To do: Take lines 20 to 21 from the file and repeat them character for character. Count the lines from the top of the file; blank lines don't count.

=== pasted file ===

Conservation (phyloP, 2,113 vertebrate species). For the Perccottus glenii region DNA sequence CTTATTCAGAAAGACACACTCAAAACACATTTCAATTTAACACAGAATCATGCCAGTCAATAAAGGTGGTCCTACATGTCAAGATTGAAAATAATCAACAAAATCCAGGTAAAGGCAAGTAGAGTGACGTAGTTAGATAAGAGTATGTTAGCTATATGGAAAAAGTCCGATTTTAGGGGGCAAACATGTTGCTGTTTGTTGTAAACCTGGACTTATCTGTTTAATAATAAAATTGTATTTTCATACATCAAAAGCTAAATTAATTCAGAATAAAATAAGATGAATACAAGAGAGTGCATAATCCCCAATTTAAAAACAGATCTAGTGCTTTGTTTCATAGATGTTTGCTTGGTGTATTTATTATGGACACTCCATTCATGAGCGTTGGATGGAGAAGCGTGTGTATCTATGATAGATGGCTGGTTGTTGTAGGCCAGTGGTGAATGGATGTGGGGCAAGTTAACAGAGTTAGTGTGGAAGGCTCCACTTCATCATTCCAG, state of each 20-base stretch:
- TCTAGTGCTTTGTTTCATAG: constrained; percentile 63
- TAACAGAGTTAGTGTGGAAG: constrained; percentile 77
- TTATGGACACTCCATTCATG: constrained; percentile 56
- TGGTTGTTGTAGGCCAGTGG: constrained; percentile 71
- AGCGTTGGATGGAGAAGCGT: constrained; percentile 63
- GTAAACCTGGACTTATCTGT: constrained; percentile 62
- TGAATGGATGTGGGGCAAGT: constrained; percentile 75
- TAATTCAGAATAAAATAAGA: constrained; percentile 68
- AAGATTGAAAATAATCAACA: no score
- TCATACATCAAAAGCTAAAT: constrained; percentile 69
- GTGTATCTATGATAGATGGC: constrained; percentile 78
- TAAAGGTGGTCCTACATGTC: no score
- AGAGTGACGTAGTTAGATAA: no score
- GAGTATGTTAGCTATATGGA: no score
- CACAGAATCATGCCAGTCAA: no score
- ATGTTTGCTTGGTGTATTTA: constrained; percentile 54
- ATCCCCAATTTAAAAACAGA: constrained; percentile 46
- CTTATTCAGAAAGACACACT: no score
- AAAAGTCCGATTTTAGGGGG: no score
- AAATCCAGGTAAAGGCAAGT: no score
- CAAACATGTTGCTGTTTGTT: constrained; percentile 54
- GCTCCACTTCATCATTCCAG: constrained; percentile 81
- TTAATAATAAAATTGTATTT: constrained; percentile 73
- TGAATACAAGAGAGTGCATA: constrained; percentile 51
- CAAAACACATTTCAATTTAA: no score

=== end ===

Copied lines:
- AAAAGTCCGATTTTAGGGGG: no score
- AAATCCAGGTAAAGGCAAGT: no score